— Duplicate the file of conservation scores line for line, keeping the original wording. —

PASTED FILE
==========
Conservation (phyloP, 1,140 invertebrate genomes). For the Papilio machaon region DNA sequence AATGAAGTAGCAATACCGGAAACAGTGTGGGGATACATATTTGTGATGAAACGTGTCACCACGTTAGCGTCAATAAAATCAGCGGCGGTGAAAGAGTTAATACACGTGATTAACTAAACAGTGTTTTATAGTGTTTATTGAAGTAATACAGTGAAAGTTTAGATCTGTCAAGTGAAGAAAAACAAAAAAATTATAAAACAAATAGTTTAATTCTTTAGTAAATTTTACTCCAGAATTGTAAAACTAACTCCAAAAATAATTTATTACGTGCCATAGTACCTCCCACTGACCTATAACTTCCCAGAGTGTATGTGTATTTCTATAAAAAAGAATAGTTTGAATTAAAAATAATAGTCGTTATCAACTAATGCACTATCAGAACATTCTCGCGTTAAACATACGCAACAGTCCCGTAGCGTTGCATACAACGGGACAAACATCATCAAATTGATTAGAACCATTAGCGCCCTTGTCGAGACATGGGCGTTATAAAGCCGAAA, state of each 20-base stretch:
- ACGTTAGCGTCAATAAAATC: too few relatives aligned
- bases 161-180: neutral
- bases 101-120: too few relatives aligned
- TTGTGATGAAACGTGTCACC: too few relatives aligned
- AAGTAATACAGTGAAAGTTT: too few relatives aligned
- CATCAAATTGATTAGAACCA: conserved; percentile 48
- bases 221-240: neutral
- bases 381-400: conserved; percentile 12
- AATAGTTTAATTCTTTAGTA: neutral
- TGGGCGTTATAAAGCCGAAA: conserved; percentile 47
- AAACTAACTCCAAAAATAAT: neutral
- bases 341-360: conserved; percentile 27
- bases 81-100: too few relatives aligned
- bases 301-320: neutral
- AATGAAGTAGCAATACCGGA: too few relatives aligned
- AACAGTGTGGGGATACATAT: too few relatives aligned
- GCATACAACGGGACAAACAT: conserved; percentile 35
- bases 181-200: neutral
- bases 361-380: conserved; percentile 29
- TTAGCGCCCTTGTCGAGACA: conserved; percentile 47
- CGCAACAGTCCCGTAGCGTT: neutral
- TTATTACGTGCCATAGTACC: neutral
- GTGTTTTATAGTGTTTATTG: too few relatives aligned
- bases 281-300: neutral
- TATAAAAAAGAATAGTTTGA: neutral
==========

Conservation (phyloP, 1,140 invertebrate genomes). For the Papilio machaon region DNA sequence AATGAAGTAGCAATACCGGAAACAGTGTGGGGATACATATTTGTGATGAAACGTGTCACCACGTTAGCGTCAATAAAATCAGCGGCGGTGAAAGAGTTAATACACGTGATTAACTAAACAGTGTTTTATAGTGTTTATTGAAGTAATACAGTGAAAGTTTAGATCTGTCAAGTGAAGAAAAACAAAAAAATTATAAAACAAATAGTTTAATTCTTTAGTAAATTTTACTCCAGAATTGTAAAACTAACTCCAAAAATAATTTATTACGTGCCATAGTACCTCCCACTGACCTATAACTTCCCAGAGTGTATGTGTATTTCTATAAAAAAGAATAGTTTGAATTAAAAATAATAGTCGTTATCAACTAATGCACTATCAGAACATTCTCGCGTTAAACATACGCAACAGTCCCGTAGCGTTGCATACAACGGGACAAACATCATCAAATTGATTAGAACCATTAGCGCCCTTGTCGAGACATGGGCGTTATAAAGCCGAAA, state of each 20-base stretch:
- ACGTTAGCGTCAATAAAATC: too few relatives aligned
- bases 161-180: neutral
- bases 101-120: too few relatives aligned
- TTGTGATGAAACGTGTCACC: too few relatives aligned
- AAGTAATACAGTGAAAGTTT: too few relatives aligned
- CATCAAATTGATTAGAACCA: conserved; percentile 48
- bases 221-240: neutral
- bases 381-400: conserved; percentile 12
- AATAGTTTAATTCTTTAGTA: neutral
- TGGGCGTTATAAAGCCGAAA: conserved; percentile 47
- AAACTAACTCCAAAAATAAT: neutral
- bases 341-360: conserved; percentile 27
- bases 81-100: too few relatives aligned
- bases 301-320: neutral
- AATGAAGTAGCAATACCGGA: too few relatives aligned
- AACAGTGTGGGGATACATAT: too few relatives aligned
- GCATACAACGGGACAAACAT: conserved; percentile 35
- bases 181-200: neutral
- bases 361-380: conserved; percentile 29
- TTAGCGCCCTTGTCGAGACA: conserved; percentile 47
- CGCAACAGTCCCGTAGCGTT: neutral
- TTATTACGTGCCATAGTACC: neutral
- GTGTTTTATAGTGTTTATTG: too few relatives aligned
- bases 281-300: neutral
- TATAAAAAAGAATAGTTTGA: neutral